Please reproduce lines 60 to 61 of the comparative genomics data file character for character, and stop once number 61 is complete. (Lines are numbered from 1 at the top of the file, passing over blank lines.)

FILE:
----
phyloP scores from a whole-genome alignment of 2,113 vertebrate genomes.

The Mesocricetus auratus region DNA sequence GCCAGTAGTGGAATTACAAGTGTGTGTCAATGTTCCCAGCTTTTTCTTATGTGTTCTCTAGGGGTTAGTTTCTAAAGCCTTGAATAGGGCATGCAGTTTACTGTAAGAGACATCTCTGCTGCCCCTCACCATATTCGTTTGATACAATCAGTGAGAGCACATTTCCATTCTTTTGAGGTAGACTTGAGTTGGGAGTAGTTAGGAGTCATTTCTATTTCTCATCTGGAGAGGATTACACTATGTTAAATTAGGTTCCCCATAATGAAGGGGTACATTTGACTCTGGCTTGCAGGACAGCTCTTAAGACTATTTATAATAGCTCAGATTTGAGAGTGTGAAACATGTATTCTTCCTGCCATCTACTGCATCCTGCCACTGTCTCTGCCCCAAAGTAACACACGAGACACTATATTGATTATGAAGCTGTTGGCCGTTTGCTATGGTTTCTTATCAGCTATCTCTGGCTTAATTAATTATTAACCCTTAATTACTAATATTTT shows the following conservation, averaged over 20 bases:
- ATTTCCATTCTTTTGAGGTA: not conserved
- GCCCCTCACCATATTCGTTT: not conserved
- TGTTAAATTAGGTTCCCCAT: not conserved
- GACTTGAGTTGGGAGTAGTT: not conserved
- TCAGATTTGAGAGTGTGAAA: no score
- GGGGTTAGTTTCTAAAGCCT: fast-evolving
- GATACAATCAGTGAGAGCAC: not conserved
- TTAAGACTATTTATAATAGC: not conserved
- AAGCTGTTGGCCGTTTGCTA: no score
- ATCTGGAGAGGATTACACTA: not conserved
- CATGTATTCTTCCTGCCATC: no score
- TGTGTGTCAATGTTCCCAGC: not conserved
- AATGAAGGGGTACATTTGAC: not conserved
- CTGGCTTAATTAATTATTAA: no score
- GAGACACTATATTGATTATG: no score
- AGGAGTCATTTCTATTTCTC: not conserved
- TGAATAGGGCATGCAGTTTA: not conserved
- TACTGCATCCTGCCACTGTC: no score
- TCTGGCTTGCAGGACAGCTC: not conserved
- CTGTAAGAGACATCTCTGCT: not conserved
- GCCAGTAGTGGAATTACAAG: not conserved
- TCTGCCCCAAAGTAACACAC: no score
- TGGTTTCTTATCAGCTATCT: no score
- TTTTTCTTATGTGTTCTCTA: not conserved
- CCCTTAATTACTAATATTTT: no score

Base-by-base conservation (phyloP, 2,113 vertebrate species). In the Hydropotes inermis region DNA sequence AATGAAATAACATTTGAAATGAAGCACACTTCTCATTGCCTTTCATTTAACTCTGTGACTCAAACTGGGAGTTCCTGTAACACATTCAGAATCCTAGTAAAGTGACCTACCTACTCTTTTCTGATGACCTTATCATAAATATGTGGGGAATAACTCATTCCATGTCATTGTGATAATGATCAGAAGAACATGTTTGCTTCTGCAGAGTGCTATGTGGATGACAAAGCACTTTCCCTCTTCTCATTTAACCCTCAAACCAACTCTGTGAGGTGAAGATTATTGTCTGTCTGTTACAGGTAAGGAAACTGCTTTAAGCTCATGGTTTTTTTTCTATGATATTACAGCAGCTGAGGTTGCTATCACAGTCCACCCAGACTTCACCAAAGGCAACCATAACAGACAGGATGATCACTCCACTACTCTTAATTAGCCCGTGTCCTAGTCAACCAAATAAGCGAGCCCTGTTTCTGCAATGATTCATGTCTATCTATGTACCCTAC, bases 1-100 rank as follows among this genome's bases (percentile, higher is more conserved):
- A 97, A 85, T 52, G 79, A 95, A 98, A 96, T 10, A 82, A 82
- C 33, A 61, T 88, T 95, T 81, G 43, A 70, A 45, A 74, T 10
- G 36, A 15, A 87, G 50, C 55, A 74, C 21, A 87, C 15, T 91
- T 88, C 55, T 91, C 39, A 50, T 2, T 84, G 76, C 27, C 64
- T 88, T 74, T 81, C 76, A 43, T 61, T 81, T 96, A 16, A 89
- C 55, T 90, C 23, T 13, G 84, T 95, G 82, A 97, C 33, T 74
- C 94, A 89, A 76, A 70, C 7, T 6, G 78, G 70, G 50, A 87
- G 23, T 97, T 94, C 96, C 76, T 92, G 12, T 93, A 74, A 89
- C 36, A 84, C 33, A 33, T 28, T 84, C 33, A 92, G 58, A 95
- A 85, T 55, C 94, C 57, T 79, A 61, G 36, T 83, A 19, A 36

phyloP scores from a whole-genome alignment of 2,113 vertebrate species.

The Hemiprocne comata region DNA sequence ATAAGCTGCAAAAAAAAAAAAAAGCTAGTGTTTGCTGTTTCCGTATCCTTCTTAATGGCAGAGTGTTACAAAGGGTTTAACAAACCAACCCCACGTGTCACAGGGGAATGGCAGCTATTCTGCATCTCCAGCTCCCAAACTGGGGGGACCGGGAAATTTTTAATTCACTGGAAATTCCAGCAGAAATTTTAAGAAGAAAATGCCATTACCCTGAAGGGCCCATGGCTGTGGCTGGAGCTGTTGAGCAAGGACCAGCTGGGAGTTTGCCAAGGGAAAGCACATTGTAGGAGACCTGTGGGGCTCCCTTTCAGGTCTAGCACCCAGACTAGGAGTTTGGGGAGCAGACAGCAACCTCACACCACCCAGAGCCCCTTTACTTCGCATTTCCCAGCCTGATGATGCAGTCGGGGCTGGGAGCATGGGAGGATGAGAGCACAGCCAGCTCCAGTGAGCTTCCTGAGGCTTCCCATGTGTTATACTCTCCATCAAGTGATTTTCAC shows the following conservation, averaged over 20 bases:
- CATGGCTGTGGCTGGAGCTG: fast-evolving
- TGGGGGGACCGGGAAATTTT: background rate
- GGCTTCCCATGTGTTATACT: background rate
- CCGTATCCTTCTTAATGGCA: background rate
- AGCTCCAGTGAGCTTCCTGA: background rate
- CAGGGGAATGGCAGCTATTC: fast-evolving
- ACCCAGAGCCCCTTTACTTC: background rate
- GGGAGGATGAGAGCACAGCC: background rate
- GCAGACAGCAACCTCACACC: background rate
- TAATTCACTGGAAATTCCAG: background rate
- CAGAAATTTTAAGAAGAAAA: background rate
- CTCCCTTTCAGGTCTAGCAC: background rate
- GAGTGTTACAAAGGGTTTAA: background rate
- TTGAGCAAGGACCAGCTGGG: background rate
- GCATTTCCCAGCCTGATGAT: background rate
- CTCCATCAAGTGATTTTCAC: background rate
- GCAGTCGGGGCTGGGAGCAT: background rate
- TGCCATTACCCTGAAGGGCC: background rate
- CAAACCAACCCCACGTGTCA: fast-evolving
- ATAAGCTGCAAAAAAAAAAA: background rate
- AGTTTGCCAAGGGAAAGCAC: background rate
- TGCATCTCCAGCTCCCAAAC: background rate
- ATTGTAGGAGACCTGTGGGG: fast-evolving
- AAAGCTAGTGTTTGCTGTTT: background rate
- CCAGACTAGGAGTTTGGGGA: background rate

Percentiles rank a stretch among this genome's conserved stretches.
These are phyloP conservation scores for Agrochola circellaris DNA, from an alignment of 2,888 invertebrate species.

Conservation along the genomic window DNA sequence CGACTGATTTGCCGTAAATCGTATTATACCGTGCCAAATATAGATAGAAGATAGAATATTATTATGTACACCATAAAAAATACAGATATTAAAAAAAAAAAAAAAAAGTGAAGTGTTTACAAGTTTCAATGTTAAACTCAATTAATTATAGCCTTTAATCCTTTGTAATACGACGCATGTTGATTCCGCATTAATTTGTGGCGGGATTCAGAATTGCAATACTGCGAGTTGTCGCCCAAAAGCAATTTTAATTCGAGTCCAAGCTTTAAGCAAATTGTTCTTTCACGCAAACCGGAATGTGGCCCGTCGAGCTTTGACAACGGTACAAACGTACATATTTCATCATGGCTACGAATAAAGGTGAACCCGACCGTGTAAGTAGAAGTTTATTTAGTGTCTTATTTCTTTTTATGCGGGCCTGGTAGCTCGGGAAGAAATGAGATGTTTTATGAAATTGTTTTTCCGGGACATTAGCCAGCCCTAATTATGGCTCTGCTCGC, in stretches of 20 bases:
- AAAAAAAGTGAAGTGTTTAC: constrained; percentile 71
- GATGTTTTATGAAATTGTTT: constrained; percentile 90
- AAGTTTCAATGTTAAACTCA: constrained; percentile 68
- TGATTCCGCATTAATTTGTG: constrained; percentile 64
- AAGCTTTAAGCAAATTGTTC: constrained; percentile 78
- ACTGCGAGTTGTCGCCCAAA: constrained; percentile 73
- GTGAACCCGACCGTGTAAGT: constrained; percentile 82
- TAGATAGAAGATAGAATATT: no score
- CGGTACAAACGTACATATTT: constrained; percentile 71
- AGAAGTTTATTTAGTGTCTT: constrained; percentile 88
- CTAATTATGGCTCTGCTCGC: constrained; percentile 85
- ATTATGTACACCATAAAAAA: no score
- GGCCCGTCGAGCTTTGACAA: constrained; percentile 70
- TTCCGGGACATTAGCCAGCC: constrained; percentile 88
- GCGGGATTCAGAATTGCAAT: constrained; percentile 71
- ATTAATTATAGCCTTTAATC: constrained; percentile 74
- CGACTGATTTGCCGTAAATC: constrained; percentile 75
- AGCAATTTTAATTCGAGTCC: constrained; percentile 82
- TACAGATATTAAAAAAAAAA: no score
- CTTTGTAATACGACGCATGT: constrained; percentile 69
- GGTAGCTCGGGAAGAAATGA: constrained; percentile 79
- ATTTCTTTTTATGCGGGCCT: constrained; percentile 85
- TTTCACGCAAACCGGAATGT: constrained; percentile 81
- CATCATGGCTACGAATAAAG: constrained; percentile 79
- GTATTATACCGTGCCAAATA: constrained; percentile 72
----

- ATAAGCTGCAAAAAAAAAAA: background rate
- AGTTTGCCAAGGGAAAGCAC: background rate